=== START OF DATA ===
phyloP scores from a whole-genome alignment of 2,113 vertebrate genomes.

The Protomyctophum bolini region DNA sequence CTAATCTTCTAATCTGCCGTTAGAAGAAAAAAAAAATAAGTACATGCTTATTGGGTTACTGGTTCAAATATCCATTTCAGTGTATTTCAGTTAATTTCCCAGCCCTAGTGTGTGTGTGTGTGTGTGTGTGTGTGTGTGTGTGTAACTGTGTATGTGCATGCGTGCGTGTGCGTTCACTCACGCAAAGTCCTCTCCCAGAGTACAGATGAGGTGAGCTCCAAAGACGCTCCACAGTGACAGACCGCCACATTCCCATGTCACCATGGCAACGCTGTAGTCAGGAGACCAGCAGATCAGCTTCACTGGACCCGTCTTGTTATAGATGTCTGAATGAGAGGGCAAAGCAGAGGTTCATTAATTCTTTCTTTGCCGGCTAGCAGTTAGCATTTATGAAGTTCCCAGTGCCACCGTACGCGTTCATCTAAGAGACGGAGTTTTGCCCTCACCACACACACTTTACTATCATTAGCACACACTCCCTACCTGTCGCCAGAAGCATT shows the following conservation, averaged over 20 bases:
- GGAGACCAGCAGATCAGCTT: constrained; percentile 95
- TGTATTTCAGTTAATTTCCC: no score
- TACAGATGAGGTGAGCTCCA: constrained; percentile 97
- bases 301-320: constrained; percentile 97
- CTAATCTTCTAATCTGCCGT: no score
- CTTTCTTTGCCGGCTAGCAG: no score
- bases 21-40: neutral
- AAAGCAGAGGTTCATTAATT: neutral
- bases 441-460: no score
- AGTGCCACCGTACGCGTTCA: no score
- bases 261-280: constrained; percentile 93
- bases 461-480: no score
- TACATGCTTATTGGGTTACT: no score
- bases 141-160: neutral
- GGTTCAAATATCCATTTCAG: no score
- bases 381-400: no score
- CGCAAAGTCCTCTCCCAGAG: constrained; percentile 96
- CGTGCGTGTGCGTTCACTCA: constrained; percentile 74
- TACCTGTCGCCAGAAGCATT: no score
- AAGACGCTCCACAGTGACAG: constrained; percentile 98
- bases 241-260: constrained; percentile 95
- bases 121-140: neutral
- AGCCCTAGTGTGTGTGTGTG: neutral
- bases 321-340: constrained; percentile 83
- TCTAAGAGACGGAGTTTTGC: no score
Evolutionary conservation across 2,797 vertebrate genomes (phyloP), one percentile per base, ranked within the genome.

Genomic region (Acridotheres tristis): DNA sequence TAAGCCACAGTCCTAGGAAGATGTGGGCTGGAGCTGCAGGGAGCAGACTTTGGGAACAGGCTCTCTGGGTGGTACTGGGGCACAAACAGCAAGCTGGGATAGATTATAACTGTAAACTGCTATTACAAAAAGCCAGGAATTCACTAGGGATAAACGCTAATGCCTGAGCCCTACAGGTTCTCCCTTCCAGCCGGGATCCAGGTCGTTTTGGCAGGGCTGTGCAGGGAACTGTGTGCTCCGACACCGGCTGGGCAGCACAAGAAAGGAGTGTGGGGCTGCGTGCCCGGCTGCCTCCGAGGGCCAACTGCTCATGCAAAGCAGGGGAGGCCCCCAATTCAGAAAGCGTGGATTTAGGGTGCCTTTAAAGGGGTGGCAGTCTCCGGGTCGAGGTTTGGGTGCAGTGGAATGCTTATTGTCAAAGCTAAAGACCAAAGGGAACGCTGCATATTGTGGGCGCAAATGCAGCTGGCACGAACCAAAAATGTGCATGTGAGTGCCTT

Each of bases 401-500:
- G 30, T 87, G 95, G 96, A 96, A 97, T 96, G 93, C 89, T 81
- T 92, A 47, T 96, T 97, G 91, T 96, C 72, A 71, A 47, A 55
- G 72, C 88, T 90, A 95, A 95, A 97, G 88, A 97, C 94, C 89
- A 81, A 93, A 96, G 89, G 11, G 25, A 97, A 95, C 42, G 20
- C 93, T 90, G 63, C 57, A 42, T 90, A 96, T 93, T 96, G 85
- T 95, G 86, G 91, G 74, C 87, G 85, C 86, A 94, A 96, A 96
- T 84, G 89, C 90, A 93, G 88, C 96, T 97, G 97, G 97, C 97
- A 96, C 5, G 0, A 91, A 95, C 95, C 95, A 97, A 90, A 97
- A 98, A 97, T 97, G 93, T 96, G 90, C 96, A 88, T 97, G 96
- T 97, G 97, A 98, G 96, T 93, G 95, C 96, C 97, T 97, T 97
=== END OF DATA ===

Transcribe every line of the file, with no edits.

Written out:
phyloP scores from a whole-genome alignment of 2,113 vertebrate genomes.

The Protomyctophum bolini region DNA sequence CTAATCTTCTAATCTGCCGTTAGAAGAAAAAAAAAATAAGTACATGCTTATTGGGTTACTGGTTCAAATATCCATTTCAGTGTATTTCAGTTAATTTCCCAGCCCTAGTGTGTGTGTGTGTGTGTGTGTGTGTGTGTGTGTGTAACTGTGTATGTGCATGCGTGCGTGTGCGTTCACTCACGCAAAGTCCTCTCCCAGAGTACAGATGAGGTGAGCTCCAAAGACGCTCCACAGTGACAGACCGCCACATTCCCATGTCACCATGGCAACGCTGTAGTCAGGAGACCAGCAGATCAGCTTCACTGGACCCGTCTTGTTATAGATGTCTGAATGAGAGGGCAAAGCAGAGGTTCATTAATTCTTTCTTTGCCGGCTAGCAGTTAGCATTTATGAAGTTCCCAGTGCCACCGTACGCGTTCATCTAAGAGACGGAGTTTTGCCCTCACCACACACACTTTACTATCATTAGCACACACTCCCTACCTGTCGCCAGAAGCATT shows the following conservation, averaged over 20 bases:
- GGAGACCAGCAGATCAGCTT: constrained; percentile 95
- TGTATTTCAGTTAATTTCCC: no score
- TACAGATGAGGTGAGCTCCA: constrained; percentile 97
- bases 301-320: constrained; percentile 97
- CTAATCTTCTAATCTGCCGT: no score
- CTTTCTTTGCCGGCTAGCAG: no score
- bases 21-40: neutral
- AAAGCAGAGGTTCATTAATT: neutral
- bases 441-460: no score
- AGTGCCACCGTACGCGTTCA: no score
- bases 261-280: constrained; percentile 93
- bases 461-480: no score
- TACATGCTTATTGGGTTACT: no score
- bases 141-160: neutral
- GGTTCAAATATCCATTTCAG: no score
- bases 381-400: no score
- CGCAAAGTCCTCTCCCAGAG: constrained; percentile 96
- CGTGCGTGTGCGTTCACTCA: constrained; percentile 74
- TACCTGTCGCCAGAAGCATT: no score
- AAGACGCTCCACAGTGACAG: constrained; percentile 98
- bases 241-260: constrained; percentile 95
- bases 121-140: neutral
- AGCCCTAGTGTGTGTGTGTG: neutral
- bases 321-340: constrained; percentile 83
- TCTAAGAGACGGAGTTTTGC: no score
Evolutionary conservation across 2,797 vertebrate genomes (phyloP), one percentile per base, ranked within the genome.

Genomic region (Acridotheres tristis): DNA sequence TAAGCCACAGTCCTAGGAAGATGTGGGCTGGAGCTGCAGGGAGCAGACTTTGGGAACAGGCTCTCTGGGTGGTACTGGGGCACAAACAGCAAGCTGGGATAGATTATAACTGTAAACTGCTATTACAAAAAGCCAGGAATTCACTAGGGATAAACGCTAATGCCTGAGCCCTACAGGTTCTCCCTTCCAGCCGGGATCCAGGTCGTTTTGGCAGGGCTGTGCAGGGAACTGTGTGCTCCGACACCGGCTGGGCAGCACAAGAAAGGAGTGTGGGGCTGCGTGCCCGGCTGCCTCCGAGGGCCAACTGCTCATGCAAAGCAGGGGAGGCCCCCAATTCAGAAAGCGTGGATTTAGGGTGCCTTTAAAGGGGTGGCAGTCTCCGGGTCGAGGTTTGGGTGCAGTGGAATGCTTATTGTCAAAGCTAAAGACCAAAGGGAACGCTGCATATTGTGGGCGCAAATGCAGCTGGCACGAACCAAAAATGTGCATGTGAGTGCCTT

Each of bases 401-500:
- G 30, T 87, G 95, G 96, A 96, A 97, T 96, G 93, C 89, T 81
- T 92, A 47, T 96, T 97, G 91, T 96, C 72, A 71, A 47, A 55
- G 72, C 88, T 90, A 95, A 95, A 97, G 88, A 97, C 94, C 89
- A 81, A 93, A 96, G 89, G 11, G 25, A 97, A 95, C 42, G 20
- C 93, T 90, G 63, C 57, A 42, T 90, A 96, T 93, T 96, G 85
- T 95, G 86, G 91, G 74, C 87, G 85, C 86, A 94, A 96, A 96
- T 84, G 89, C 90, A 93, G 88, C 96, T 97, G 97, G 97, C 97
- A 96, C 5, G 0, A 91, A 95, C 95, C 95, A 97, A 90, A 97
- A 98, A 97, T 97, G 93, T 96, G 90, C 96, A 88, T 97, G 96
- T 97, G 97, A 98, G 96, T 93, G 95, C 96, C 97, T 97, T 97